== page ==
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Roster Manipulations; Slama Ks Two in Debut

By Derek Wetmore

The Twins avoided a sweep in yesterday afternoon's final game against the Cleveland Indians, but yesterday's game was significant for several other reasons.


--Fransisco Liriano continued his development with seven strong innings in an eight strikeout performance and is legitimately one of the better pitchers in the American League again. This isn't 2006, but don't be shocked if Franchise is starting game one, should we reach an ALDS. 


--The Twins recalled Alexi Casilla, who was running out of his alotted rehab time of 20 games in the minor leagues. To clear space on the 25-man roster, the team sent down recently recalled Jeff Manship. No complaints. We get another bench guy who would have had to clear waivers to go to Rochester after his rehab stint, and we trim one man off pitching staff. I'll talk later about some of the depth in the bullpen, and even if it's not elite depth, having arms is always nice.


--Jesse Crain came in with a big lead in the eighth. He's in form right now and with a big lead, it was no surprise. It's still worth noting that Crain has pitched well, and - as always - has the good mix of big fastball and hard slider. Don't get your hopes up that Crain can take on larger duties and greater responsibilities, but he is a nice depth option to have.


--The bigger story out of the bullpen was the debut of Anthony Slama. After allowing the lead off runner to reach base, Slama struck out two and induced a ground out to close the game. Slama's debut at age 26 was probably a bit late, but he should be a contributor in the bullpen down the stretch. If we're going to have an 11-man pitching staff down the stretch (and we should), it shakes out to look something like this:

Rauch
Guerrier
Crain
Slama
Waldrop/Blackburn/Burnett
Mijares/Deunsing/Mahay

If Slama's minor league strikeouts are for real and Big John continues to be a somewhat shaky closer, don't be surprised to see some things move around. My guess is that the manager won't put a rookie in that situation, but really, Slama is 5 years older than Alex Burnett and "Ali" was put in some crucial spots. There will no doubt be some more shuffling for the rest of the season, and it would be nice if the top guys weren't burned out September. Kyle Waldrop actually has better number than Slama, and should get a chance at some point this year. Glen Perkins is knocking on the door, and if Pat Neshek can regain the velocity and deception that made him a stalwart out of the bullpen in years past - a big 'if' - he could get a shot this year. Jeff Manship and Anthony Swarzak are two names that also remain somewhat relevant. Point being, there is some more shuffling to be done and it's always nice to get guys some rest when possible. Bullpen management can be very frustrating around these parts, but at least there is some moderate depth to look forward to in the future.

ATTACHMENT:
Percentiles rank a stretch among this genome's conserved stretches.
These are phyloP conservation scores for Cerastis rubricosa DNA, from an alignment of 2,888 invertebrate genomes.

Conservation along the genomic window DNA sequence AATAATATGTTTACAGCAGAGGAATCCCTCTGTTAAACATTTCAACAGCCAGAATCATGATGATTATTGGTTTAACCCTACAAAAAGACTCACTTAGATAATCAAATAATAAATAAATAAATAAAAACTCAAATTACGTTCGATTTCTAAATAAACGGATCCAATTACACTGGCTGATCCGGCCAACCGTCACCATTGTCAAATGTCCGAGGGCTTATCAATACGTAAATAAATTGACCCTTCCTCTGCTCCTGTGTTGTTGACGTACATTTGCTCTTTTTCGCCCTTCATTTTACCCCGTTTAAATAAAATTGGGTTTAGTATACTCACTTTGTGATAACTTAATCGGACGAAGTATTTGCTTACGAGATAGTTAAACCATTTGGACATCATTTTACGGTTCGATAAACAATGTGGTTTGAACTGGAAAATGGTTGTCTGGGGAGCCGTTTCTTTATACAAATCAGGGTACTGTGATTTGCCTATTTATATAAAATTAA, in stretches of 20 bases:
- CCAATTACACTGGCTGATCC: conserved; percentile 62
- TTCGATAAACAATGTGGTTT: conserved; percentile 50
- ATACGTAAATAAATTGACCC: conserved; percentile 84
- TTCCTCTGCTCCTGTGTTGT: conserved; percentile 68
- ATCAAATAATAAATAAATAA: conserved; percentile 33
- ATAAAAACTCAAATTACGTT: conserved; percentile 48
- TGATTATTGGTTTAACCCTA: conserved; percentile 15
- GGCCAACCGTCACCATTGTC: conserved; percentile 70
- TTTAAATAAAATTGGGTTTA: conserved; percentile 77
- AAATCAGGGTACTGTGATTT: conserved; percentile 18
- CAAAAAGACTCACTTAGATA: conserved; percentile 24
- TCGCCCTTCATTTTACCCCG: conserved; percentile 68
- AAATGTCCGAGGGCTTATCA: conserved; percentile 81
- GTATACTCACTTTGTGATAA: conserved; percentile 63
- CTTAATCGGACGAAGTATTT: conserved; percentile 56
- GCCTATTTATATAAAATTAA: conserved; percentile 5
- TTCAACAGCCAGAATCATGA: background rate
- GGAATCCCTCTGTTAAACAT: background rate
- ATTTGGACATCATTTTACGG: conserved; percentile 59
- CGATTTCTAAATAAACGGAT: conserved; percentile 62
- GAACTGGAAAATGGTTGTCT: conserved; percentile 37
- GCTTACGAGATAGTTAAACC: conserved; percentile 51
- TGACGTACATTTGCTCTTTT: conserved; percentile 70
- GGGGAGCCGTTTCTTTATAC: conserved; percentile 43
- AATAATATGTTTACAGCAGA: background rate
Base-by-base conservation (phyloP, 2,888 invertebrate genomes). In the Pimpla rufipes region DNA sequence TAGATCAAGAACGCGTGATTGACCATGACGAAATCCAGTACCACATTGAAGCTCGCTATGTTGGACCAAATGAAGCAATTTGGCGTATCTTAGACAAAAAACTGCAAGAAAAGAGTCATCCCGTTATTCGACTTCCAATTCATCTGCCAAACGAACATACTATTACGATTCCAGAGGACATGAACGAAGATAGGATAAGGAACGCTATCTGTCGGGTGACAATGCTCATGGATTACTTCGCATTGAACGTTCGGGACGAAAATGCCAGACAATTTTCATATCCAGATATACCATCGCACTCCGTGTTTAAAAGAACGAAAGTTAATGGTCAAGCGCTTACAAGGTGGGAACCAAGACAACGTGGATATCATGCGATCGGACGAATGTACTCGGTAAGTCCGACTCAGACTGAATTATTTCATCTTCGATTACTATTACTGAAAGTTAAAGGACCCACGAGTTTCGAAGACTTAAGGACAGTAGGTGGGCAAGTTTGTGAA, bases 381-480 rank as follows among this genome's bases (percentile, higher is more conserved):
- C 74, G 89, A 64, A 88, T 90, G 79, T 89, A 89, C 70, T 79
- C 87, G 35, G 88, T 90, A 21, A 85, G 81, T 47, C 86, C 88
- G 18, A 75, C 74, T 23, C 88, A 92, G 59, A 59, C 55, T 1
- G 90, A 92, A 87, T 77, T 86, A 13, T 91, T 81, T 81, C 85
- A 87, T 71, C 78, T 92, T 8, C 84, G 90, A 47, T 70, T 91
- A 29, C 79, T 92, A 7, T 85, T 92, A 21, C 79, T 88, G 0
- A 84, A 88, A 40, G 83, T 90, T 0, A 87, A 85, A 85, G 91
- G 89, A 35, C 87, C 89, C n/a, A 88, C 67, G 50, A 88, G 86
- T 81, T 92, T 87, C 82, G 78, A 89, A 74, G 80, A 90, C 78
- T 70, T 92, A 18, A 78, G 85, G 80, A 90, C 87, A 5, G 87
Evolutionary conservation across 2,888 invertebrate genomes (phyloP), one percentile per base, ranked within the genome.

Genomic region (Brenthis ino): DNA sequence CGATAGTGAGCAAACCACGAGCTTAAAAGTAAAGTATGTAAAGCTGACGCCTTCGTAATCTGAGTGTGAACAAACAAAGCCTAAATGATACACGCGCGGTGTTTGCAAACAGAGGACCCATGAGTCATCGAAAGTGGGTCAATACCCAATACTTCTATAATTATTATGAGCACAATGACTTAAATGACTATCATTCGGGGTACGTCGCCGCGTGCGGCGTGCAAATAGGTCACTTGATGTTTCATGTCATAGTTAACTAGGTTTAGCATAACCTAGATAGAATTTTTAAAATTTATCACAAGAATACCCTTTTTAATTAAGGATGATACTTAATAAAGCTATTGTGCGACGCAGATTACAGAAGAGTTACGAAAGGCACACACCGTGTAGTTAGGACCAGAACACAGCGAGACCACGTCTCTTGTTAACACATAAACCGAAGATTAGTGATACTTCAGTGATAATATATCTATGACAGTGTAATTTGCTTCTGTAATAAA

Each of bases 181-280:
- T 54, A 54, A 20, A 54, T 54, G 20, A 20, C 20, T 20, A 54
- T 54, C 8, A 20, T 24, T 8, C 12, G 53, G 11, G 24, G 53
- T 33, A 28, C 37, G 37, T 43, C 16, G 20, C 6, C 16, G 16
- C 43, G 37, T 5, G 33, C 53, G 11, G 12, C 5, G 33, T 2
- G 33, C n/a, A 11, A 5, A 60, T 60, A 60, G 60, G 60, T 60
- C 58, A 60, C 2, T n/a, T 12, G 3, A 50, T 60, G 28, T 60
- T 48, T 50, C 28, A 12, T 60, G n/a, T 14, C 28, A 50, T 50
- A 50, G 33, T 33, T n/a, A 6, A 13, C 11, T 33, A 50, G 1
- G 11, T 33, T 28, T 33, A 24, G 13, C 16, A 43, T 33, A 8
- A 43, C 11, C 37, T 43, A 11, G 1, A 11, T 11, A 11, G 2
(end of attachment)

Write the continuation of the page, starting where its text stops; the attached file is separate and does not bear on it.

--As long as we're on the topic of resting guys and bullpen usage. Let's talk Nick Blackburn. There were some people who thought that when the impending roster move which would see Alexi Casilla recalled was made that the odd-man out should be a pitcher. That's logical because they were carrying seven and the starters have lasted more than 1 2/3 recently. Manship had recently been recalled and threw a couple innings, while Blackburn had just been demoted to the bullpen. The thought was that Blackburn should be sent down in order to straighten things out instead of Jeff "cup of coffee" Manship. I disagreed with these sentiments though because Blackburn doesn't need to "figure anything out", he just needs to pitch better. Blackburn knows how to get hitters out. He knows what it takes to be a big league pitcher. More importantly, he knows he's not getting it done right now. Perhaps what Blackburn needs is some rest, and being the mop-up guy in the bullpen would allow just that. He won't have to throw as often, and perhaps with that, he stops pressing and the sinker returns. All of a sudden, you've got a replacement level pitcher with a relatively fresh arm for the stretch drive, instead of having a pitcher who spent a month or so at Triple-A, getting inferior hitters out. If Blackburn were a rookie, the logic could be solid, but he's been here before. He pitched excessively well in game 163 two years ago.  That is, until Jim Thome got him.

 


Derek Wetmore is a sports reporter for the Minnesota Daily. He also runs the blog WetSocks where one can find general Twins musings and stay in tune with the Minnesota sports scene.

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